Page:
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3 Ways to Control Your Perception

Almost everyone has heard the saying, “It’s all how you look at it.” Most of the time, we’re saying this to someone who is failing to see a silver lining, or who can’t seem to see the opportunity in what has just happened to them. It’s become synonymous with that other old chestnut about seeing the glass as half full or half empty. Even though we hear these pieces of advice all the time (and may even use them ourselves), I think they only touch the surface of the incredible powers of perception.

In our previous two blogs based on Ryan Holiday’s book The Obstacle is the Way, we went through a lot of great concepts, including how to always have a Plan B and how not to get caught up in the trap that begins with complaining. But the real meat of this book is about perception. Not just altering your perception, but learning how to control it.

Wait, did I just say control your perception? Isn’t that some mystical concept? Is it even possible?!

It’s NOT magic and it IS possible. It’s all about mindset and altering the way you view things that happen to you. When something happens to us (a job promotion, a relationship breakup, a flat tire, the cancellation of a trip), our immediate reaction is to label it as either good or bad. Once that categorization happens, emotions kick in and it’s all downhill (or uphill in some cases) from there. The train has left the station, folks, and there’s no bringing it back! The trick is to stop the labeling before it can even start.

To see every obstacle as an opportunity, the basis of Holiday’s book, you must first train yourself to see all situations straightforwardly. Not as something good or bad, just as something that has happened. How do you go about thinking in a way that is so radically different from our normal way? Here are three tips that can help you out:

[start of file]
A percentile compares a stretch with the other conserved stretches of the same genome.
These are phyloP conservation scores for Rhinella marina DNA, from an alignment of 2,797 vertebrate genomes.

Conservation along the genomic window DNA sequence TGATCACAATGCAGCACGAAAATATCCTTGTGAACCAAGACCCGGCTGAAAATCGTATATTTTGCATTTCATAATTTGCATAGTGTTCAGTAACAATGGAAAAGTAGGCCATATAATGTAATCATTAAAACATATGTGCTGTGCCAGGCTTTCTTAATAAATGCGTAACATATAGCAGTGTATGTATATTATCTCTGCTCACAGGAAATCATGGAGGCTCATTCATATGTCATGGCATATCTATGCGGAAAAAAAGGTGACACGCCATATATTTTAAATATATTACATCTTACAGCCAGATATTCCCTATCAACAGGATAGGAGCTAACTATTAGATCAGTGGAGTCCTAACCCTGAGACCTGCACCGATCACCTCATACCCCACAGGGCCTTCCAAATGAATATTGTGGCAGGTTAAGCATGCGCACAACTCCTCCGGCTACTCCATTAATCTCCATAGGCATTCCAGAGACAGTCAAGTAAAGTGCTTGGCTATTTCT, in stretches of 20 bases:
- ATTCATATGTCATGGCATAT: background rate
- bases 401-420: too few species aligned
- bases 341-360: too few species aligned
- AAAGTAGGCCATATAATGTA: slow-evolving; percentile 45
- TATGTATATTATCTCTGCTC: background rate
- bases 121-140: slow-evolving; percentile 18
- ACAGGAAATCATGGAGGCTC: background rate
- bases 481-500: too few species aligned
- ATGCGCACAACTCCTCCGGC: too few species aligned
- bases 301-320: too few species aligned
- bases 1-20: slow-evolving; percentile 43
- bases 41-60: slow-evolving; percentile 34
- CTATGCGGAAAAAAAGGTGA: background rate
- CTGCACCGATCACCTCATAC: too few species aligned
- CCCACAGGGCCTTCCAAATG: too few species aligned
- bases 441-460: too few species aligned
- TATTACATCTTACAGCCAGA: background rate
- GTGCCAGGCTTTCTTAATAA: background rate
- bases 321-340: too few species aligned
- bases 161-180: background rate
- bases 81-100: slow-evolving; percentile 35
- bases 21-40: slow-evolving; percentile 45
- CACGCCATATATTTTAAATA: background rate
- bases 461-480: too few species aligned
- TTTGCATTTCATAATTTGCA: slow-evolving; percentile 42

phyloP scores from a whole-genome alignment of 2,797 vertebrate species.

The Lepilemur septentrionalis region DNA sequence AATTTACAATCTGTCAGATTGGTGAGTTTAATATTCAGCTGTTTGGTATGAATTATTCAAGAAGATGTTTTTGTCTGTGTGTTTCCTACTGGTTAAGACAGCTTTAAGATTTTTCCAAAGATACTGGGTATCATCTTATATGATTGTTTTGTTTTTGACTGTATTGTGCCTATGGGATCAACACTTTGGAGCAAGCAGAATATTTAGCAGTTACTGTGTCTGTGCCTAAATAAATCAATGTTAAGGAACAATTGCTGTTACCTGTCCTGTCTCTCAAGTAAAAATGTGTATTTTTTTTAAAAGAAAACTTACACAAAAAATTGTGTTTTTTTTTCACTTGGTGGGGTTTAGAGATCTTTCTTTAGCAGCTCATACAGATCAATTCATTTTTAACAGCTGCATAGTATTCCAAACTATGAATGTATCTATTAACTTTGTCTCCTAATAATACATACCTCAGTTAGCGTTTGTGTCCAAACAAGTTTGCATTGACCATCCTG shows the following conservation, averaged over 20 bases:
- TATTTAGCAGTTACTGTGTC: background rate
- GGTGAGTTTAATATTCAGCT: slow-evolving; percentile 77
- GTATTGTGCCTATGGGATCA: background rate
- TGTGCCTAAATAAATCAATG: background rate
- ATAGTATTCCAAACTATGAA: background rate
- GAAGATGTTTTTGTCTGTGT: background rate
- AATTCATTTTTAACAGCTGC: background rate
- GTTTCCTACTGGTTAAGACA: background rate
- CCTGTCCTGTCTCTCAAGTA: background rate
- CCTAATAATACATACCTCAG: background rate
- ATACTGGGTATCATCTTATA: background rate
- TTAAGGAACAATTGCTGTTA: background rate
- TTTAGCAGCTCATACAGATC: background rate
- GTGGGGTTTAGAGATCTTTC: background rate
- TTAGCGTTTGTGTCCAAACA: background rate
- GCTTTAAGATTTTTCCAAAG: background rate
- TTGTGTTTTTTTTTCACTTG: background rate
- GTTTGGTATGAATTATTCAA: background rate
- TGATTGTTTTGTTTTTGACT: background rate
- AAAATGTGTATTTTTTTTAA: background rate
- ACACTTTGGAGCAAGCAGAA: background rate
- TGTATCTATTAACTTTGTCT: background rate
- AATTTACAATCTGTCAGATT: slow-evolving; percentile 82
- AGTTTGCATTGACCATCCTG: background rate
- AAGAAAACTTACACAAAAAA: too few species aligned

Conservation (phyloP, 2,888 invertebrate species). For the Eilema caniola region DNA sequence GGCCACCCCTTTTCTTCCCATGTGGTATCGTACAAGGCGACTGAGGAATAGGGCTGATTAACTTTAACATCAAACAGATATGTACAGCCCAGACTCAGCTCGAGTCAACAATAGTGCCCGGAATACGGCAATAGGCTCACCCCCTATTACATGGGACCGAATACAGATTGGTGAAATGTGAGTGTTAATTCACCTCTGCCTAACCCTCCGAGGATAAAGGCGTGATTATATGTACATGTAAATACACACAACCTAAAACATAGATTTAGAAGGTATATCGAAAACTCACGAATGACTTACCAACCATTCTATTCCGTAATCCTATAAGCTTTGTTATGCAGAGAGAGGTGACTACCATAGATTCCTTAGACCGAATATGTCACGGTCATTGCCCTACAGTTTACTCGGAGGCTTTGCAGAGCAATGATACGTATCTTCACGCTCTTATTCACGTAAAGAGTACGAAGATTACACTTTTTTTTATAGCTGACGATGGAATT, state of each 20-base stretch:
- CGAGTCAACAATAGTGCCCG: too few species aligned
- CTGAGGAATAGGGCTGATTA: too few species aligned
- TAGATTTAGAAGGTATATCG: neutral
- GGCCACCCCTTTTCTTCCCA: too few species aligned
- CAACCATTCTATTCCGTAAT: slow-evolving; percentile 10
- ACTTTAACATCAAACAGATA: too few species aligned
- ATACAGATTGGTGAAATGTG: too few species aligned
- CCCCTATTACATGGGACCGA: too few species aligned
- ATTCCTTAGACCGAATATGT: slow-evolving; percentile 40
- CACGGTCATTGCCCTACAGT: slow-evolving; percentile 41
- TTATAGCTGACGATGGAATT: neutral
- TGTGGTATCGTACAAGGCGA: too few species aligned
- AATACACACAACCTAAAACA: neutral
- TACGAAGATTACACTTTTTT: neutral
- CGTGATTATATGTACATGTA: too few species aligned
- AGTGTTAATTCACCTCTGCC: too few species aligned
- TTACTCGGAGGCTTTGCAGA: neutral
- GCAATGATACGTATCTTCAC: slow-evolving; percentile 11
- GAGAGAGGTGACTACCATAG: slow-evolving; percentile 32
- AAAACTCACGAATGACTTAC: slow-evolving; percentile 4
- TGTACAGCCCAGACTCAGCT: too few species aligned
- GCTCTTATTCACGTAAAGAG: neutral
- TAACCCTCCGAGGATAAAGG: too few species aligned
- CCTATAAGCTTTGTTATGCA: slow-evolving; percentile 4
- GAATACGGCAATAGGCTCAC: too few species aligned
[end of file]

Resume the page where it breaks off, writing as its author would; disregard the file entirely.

How to Control Your Perception and Eliminate Labeling

Look at the event as a detached observer. Most of us see all events in a way that is highly personal. We don’t just see the event as something that has happened, we see it as something that has happened to us. This enables all kinds of emotions and hard feelings, especially if we feel the event was unfair or has ruined our plans. Try looking at the event as an outside observer, or even as the reader of an interesting novel. This allows you to be more objective and lets you reduce the personalization.

Eliminate expectations. When we expect events to unfold in a certain way, we are opening ourselves up for disappointment, resentment, and unhappiness. Hardly anything happens in exactly the way we expect, and if we’ve built it up a certain way in our heads, we’re bound to feel let down. Why not just accept every event for exactly what it is? Go into it with an open and curious mind and look for what it is, not what you think it should be.

∙ Stop interpreting. Do we ever really know what people mean when they’re communicating with us? Most of the time, we are taking their words or actions and interpreting them through our own lens of what we think is going on. Do we think this person dislikes us? We’ll probably see everything they say or do as an attack. When we interpret, we close ourselves off to the possibility of understanding. Next time you talk to someone, try to take off your interpretive lenses and see how it changes things.

It is only our awareness of a situation that makes it ‘good’ or ‘bad’ in our own minds. The great news here is that you are absolutely in control of that labeling behavior. Am I saying it’s going to be easy to see a breakup with someone you adore as a chance to learn more about the world and broaden your horizons? Of course not. Sometimes, life just sucks and it can be extremely difficult to detach from that and find the opportunity that exists. However, the more we practice and the more we put our perception to the test, the more we’ll begin to see that life is truly how we choose to view it.


Trish Cody has over 18 years of experience consulting with some of the world’s top Fortune 500 Companies. Today, as an ICF and iPEC Certified Coach and Energy Leadership Master Practitioner, Trish works with clients to uncover their core values and beliefs, clearly see how they are showing up in their behaviors and impacting their success, and to shift their thinking to naturally attract positivity and success. For more information, visit

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